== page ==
New York German Shepherd, the First Dog to Test Positive for Coronavirus in the U.S., Has Died

Buddy, who lived in Staten Island with his owners, died on July 11th

Buddy the dog covid
Robert and Allison Mahoney are pictured in their backyard with their 13-year-old daughter, Julianna and 10-month-old German shepherd, Duke. They say they were frustrated public officials didn’t seem more interested in learning from Buddy’s case. . Photo: Kholood Eid/National Geographic

The first dog to test positive for coronavirus in the United States, a German Shepherd named Buddy, died earlier this month.

Buddy, who lived in Staten Island with his owners, the Mahoney family, died on July 11th, ahead of his seventh birthday, according to an exclusive from National Geographic, which also reported that the dog was likely suffering from lymphoma, a type of cancer, before his death.

Although the USDA released a statement about the dog’s coronavirus diagnosis last month, the National Geographic's story marked the first time Buddy’s identity was publicly revealed.

After Buddy first began experiencing difficulty breathing in April, Robert Mahoney — who received confirmation he had tested positive for COVID-19 on Easter — believed that the respiratory illness could be responsible for the canine’s symptoms.

"Without a shadow of a doubt, I thought [Buddy] was positive," he told National Geographic.

As the weeks progressed, Buddy lost his appetite and began suffering from weight loss and becoming increasingly lethargic. After visiting three separate veterinarians, Robert was finally able to get his dog tested for the virus on May 15, and learned a few days later that the dog had tested positive.

The results were confirmed by the New York City Department of Health on June 2, although additional testing performed 5 days later indicated that the virus was no longer present. Additionally, the family’s 10-month-old dog Duke tested negative, but antibodies were found in his blood.

However, even after COVID-19 was no longer present in his body, Buddy continued to have difficulty breathing and also experienced blood in his urine.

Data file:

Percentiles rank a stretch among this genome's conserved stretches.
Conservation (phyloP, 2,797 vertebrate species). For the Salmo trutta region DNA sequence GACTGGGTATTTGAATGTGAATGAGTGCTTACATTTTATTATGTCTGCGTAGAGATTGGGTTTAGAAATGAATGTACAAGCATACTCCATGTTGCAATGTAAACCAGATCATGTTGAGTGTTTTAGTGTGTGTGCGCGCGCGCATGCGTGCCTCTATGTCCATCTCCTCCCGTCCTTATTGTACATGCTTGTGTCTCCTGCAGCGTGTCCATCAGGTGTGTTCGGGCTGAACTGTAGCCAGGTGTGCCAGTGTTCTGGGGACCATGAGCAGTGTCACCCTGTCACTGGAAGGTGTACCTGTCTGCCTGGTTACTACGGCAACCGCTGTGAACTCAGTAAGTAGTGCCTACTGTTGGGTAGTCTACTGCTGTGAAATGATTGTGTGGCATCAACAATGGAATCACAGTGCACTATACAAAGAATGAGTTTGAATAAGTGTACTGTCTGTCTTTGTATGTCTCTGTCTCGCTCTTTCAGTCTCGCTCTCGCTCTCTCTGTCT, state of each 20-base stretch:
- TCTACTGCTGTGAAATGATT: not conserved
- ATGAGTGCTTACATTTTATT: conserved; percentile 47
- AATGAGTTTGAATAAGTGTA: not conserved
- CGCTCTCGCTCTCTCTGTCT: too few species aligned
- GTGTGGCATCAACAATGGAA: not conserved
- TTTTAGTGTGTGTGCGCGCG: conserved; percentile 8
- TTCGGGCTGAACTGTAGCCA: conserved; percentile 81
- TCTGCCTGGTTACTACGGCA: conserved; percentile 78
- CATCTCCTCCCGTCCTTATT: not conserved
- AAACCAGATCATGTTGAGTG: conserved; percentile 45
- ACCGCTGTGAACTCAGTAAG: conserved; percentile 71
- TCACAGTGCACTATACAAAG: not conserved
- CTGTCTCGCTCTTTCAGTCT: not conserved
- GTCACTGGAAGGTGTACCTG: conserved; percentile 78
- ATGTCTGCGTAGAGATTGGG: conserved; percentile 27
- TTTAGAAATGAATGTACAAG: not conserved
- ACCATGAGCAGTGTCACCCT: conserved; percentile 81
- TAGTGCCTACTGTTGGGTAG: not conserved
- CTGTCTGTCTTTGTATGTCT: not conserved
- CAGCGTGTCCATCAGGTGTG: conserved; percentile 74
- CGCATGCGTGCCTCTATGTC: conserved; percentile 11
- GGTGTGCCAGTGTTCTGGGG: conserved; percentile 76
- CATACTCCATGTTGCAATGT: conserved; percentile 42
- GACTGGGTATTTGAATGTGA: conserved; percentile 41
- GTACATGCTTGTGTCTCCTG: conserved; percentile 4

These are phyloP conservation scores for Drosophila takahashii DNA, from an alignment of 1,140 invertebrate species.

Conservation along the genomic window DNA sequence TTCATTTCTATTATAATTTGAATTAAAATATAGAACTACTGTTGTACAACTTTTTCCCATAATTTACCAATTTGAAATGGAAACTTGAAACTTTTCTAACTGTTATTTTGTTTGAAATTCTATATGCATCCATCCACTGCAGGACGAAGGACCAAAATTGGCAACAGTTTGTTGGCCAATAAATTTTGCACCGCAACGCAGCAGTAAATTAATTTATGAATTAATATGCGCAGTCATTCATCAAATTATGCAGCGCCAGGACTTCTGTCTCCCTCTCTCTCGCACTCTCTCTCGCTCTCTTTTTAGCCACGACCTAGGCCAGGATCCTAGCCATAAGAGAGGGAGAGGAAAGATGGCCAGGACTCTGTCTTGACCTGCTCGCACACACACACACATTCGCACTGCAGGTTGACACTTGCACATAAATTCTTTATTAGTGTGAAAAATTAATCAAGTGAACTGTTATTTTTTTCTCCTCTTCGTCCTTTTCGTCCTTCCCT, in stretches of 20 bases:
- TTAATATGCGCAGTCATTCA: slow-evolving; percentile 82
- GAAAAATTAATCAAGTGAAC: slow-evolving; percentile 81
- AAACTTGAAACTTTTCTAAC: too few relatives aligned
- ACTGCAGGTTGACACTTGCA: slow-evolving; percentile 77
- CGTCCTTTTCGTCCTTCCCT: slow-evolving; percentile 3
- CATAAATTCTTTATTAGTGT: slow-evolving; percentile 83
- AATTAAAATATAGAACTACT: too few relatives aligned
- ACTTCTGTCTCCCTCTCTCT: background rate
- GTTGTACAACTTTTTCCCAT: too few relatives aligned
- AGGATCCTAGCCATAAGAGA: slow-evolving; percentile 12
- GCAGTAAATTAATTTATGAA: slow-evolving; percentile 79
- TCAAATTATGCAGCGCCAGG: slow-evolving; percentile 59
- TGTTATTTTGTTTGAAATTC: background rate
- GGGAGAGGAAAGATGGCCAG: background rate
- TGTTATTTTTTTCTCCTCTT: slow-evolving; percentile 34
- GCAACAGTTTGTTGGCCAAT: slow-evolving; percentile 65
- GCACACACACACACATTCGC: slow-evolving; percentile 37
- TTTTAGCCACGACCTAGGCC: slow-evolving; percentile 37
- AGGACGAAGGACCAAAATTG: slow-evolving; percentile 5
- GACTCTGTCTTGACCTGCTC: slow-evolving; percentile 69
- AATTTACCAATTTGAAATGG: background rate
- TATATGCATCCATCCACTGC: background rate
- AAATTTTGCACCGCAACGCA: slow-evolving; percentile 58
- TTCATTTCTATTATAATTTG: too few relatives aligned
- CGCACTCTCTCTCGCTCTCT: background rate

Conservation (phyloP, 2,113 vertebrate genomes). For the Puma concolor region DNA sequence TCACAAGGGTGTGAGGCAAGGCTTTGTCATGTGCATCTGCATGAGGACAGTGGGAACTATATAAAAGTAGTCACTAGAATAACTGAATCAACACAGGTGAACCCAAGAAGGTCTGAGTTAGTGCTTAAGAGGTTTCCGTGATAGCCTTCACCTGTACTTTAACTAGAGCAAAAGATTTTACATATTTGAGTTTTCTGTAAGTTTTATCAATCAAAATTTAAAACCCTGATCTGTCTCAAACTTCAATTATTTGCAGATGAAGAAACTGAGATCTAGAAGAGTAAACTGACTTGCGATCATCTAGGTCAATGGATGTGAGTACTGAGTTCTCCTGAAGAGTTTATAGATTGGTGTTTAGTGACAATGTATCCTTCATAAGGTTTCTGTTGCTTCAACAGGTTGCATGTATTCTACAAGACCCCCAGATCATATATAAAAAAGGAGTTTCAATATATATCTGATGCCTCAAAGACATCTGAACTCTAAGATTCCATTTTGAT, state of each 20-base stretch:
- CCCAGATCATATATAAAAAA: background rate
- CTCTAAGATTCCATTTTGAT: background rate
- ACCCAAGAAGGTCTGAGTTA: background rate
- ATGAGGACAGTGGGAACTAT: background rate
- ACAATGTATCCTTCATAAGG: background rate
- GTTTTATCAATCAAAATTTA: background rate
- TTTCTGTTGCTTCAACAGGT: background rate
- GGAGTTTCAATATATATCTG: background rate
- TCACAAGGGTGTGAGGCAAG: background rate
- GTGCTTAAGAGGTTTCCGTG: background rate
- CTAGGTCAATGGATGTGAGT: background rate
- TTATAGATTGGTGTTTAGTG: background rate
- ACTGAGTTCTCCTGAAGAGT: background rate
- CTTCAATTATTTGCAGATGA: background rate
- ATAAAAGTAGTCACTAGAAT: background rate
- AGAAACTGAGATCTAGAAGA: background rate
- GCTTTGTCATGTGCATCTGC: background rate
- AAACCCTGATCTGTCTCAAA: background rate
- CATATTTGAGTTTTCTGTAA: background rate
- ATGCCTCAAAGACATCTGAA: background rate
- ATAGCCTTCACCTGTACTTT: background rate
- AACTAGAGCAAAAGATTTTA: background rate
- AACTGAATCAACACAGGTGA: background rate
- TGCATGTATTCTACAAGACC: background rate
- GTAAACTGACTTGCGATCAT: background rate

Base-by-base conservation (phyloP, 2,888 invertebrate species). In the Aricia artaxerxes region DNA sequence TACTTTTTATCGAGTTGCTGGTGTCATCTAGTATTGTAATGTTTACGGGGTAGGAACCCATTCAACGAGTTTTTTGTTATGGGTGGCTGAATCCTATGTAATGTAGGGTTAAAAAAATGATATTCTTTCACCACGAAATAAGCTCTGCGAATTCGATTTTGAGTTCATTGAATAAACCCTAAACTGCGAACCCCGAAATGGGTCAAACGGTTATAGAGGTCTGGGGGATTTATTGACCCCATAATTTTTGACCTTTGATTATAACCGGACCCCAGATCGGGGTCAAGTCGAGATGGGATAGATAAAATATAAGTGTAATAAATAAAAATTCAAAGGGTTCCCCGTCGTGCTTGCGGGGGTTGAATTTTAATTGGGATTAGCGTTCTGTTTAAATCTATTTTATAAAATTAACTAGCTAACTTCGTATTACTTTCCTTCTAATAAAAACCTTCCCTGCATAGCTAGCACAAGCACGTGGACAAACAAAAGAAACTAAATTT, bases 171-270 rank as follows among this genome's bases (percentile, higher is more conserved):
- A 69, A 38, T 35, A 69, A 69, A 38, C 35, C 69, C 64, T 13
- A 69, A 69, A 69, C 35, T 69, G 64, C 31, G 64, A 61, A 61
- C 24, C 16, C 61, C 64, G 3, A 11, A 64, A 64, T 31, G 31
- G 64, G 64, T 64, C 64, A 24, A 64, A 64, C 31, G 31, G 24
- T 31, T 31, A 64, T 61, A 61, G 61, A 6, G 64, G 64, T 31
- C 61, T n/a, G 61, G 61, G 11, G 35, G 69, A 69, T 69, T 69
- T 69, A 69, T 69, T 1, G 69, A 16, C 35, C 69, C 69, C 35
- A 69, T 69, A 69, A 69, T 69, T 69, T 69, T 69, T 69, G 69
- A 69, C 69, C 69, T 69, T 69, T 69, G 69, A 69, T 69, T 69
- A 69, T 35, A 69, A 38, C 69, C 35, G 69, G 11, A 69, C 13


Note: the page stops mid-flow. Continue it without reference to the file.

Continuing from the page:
Then on the morning of July 11, after the family discovered Buddy throwing up what appeared to be clotted blood, they took him to the vet and decided to euthanize him. Buddy was

That same day, the family learned that blood work indicated that Buddy had likely suffered from lymphoma, which would explain his symptoms — although it’s unclear if there was any link between Buddy’s cancer and his coronavirus diagnosis.

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Scientists around the world are still uncovering new information about the novel coronavirus — including its impact on animals.

To date, the USDA has reported that at least 12 dogs and 10 cats have tested positive for COVID-19, and that reported infections mostly occur "after close contact with people with COVID-19."

According to National Geographic, two additional dogs who had tested for coronavirus have also died, although their deaths were attributed to other conditions.

The Centers for Disease Control, the World Health Organization, and the American Veterinary Medical Association have all stated that there is currently no evidence that animals can significantly spread the virus to humans — but that "further studies are needed to understand if and how" coronavirus affects different species.

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